A Mother’s Guide To The Fourth Trimester

The period after birth is an exciting time when friends and family surround to welcome and celebrate your little bundle of joy. Unfortunately, that means it’s easy for everyone, including you, to overlook your emotional and physical needs. The post-partum period is a critically important time for new moms. In this guide, we’re exploring the changes that can happen during the fourth trimester and how you can find support.

What is the Fourth Trimester?

The fourth trimester is a phrase that refers to the three-month period immediately following childbirth, and is often attributed to Harvey Karp, MD, from his book, “The Happiest Baby on the Block.” For both mom and the baby, this period after childbirth is incredibly important for creating daily habits, finding structure in your new relationship, and bonding with your little one. However, the physical and emotional challenges of having just given birth means that the fourth trimester can often be overwhelming. Not nearly enough attention has been paid to this important time when compared with the detailed focus on the trimesters leading up to birth.

For the new little one, these first few months are spent adapting to life outside of the womb. They are learning how and when to eat, how and when to sleep (hopefully), and are developing basic motor skills. In short, they are starting to become small people with an increasing ability to communicate their developing needs. For moms, this period can be a whirlwind of adaptation, with constant and evolving needs from the baby, days on end without restful sleep, and all while your body is still recovering from the physical trauma of childbirth.

What Should Mothers Expect in the Fourth Trimester?

No matter how much or how well you prepare for the period immediately following birth, it is hard to truly be ready. Feelings of exhaustion, failure, or being completely overwhelmed are common. The fourth trimester can be a very humbling experience for even the most informed and prepared mothers.


Physically, you’ve just been through a difficult experience and have not yet had time to heal. It can take months for your body to recover and adjust to even the smoothest birth scenarios, let alone for those with complications.  This pain and discomfort can sometimes turn simple, everyday tasks and chores into draining and seemingly insurmountable obstacles. With a growing to-do list, this ongoing physical drain can quickly manifest itself as added emotional stress.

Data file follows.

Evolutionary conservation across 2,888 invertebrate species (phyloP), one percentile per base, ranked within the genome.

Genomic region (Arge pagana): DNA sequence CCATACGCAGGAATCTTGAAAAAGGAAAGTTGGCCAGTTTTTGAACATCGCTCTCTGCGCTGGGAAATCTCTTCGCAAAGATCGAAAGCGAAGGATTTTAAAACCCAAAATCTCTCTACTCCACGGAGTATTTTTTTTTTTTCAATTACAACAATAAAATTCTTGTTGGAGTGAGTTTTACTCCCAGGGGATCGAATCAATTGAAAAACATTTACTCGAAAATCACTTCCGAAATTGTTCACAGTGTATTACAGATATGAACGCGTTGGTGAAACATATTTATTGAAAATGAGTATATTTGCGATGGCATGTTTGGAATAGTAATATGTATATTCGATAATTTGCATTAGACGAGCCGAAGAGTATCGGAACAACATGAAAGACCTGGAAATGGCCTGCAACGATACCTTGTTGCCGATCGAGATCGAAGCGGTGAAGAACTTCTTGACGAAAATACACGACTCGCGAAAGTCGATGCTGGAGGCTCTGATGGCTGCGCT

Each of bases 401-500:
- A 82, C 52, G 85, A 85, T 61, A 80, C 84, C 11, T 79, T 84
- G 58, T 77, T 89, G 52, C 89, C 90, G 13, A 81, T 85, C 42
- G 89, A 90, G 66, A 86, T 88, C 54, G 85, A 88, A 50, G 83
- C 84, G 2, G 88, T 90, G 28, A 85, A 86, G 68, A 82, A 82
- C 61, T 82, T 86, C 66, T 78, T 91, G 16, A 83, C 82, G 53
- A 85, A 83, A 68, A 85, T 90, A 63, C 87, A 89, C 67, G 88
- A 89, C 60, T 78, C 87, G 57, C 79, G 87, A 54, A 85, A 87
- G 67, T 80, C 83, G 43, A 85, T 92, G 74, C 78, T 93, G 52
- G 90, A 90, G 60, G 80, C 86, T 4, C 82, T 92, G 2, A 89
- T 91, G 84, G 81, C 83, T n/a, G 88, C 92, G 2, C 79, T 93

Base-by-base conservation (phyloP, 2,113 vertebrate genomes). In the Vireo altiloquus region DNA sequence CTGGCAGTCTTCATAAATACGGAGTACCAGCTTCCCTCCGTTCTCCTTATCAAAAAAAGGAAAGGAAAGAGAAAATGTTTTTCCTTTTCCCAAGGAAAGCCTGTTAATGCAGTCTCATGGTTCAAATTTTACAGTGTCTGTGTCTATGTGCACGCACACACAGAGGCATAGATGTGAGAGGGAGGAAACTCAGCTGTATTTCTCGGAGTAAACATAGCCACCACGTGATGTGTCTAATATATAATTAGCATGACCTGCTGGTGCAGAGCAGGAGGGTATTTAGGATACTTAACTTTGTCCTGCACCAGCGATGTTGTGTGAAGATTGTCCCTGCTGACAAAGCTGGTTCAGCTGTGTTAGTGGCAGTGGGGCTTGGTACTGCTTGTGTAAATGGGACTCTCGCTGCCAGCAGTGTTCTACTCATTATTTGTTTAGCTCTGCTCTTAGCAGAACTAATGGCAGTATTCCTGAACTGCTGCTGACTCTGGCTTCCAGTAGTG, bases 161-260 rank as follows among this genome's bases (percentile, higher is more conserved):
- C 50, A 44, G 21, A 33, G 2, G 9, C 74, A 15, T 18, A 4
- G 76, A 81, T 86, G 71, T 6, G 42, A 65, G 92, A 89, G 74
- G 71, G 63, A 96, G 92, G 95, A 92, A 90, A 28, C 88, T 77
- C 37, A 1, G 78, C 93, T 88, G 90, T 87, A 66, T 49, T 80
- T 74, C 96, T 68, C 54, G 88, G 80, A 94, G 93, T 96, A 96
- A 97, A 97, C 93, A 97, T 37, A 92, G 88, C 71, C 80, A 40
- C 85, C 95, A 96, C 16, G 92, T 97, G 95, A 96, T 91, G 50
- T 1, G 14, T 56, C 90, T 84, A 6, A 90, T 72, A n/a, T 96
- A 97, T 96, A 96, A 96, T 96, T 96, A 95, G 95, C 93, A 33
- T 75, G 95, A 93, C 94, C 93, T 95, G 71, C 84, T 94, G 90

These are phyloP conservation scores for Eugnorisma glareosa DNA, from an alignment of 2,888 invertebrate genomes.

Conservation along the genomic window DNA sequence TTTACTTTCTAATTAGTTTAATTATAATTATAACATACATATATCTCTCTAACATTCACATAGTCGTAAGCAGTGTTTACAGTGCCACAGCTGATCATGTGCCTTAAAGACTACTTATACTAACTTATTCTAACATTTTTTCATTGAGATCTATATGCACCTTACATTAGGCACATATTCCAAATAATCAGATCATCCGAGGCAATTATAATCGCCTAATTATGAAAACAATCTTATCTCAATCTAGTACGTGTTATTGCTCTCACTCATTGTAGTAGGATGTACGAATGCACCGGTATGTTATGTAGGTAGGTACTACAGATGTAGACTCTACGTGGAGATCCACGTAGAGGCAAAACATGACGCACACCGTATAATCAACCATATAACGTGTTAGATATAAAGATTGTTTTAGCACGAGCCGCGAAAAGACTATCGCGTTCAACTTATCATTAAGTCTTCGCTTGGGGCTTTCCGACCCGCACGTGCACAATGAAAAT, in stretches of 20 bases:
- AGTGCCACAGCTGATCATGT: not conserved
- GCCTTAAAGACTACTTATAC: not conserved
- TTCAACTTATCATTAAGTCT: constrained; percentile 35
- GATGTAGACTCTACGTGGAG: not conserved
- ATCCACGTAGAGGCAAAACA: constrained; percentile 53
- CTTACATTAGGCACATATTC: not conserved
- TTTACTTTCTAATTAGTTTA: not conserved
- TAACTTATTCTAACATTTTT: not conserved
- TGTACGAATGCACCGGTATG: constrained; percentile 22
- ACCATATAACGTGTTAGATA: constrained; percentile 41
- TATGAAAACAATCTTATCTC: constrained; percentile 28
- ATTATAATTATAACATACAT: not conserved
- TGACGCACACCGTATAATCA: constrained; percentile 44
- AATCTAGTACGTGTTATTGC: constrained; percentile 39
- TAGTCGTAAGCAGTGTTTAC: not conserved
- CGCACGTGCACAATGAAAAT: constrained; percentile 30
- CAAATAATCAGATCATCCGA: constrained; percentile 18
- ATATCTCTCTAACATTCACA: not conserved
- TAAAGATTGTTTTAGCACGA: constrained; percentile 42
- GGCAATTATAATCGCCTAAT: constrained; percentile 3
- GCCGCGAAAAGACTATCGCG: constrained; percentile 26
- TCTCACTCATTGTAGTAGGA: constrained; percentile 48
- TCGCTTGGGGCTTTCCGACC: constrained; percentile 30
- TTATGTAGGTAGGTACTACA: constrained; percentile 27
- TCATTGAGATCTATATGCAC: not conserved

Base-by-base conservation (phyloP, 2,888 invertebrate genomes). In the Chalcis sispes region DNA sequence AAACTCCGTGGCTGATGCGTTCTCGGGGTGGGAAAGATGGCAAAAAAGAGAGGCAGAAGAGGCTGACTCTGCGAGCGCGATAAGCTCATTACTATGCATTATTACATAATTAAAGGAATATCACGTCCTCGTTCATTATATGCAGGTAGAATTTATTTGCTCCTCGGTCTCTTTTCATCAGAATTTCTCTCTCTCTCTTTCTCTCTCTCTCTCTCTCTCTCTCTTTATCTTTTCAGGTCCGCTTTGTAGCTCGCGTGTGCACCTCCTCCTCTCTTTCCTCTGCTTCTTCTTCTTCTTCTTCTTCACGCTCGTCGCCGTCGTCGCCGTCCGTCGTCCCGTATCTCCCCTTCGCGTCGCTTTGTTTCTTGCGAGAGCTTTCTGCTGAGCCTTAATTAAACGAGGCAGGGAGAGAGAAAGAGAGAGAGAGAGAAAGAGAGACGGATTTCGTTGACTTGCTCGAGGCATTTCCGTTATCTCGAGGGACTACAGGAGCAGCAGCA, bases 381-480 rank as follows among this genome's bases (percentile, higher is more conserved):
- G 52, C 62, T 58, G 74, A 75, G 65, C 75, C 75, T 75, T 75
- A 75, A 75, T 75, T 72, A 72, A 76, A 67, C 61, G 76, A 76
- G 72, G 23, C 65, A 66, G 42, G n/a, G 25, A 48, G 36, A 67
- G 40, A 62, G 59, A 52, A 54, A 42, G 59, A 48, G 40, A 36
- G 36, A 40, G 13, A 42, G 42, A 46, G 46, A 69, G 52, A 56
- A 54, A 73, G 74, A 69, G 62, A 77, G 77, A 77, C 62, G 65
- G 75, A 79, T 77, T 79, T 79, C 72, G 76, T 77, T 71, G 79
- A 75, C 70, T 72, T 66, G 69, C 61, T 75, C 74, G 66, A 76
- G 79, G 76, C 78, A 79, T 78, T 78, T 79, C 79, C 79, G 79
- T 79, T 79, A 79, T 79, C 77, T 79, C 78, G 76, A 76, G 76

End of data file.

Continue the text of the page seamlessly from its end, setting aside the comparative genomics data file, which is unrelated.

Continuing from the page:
Continuing biological changes combined with sleepless nights can lead to overwhelming levels of stress and more serious post-partum concerns. Post-partum medical conditions can be bucketed into three diagnoses that have different symptoms and variations in duration and treatment options:

What complicates this even further is that these changes are all landing at a time when the clinical and social support structures that had been such an integral part of the pregnancy begin to change. Moms and partners are starting to return to work and there are often fewer check-ins with clinical teams, so it’s not uncommon for new mothers to feel alone or isolated. It’s important to recognize that you will need help, and that you make arrangements to ensure you have the support you need after your baby arrives. Ask yourself and your provider questions like…

Getting Help in the Fourth Trimester

For too long, the fourth trimester has not been given the attention it deserves. Axia Women’s Health and our trusted team of dedicated, caring, compassionate providers join with the American College of Obstetricians & Gynecologists and others in calling for closer follow-up of women after birth. We’re here to listen and help throughout your pregnancy, into the fourth trimester, and beyond. Additionally, there are wonderful external resources that offer support:

Overall, it’s important to give yourself time to heal. Give yourself time to work through these evolving challenges. Give yourself the benefit of the doubt that you’ll get through the long nights, endless feedings, and make sure you enjoy the small victories. So much of the fourth trimester is about connecting with your baby, so give yourself a moment to recognize the progress you and your baby are making as you work your way through these tough moments.

When the fatigue or feeling of being overwhelmed becomes too much, know that we’re also here to help. You’re not alone. Your Axia Women’s Health care team is here for you throughout your journey.

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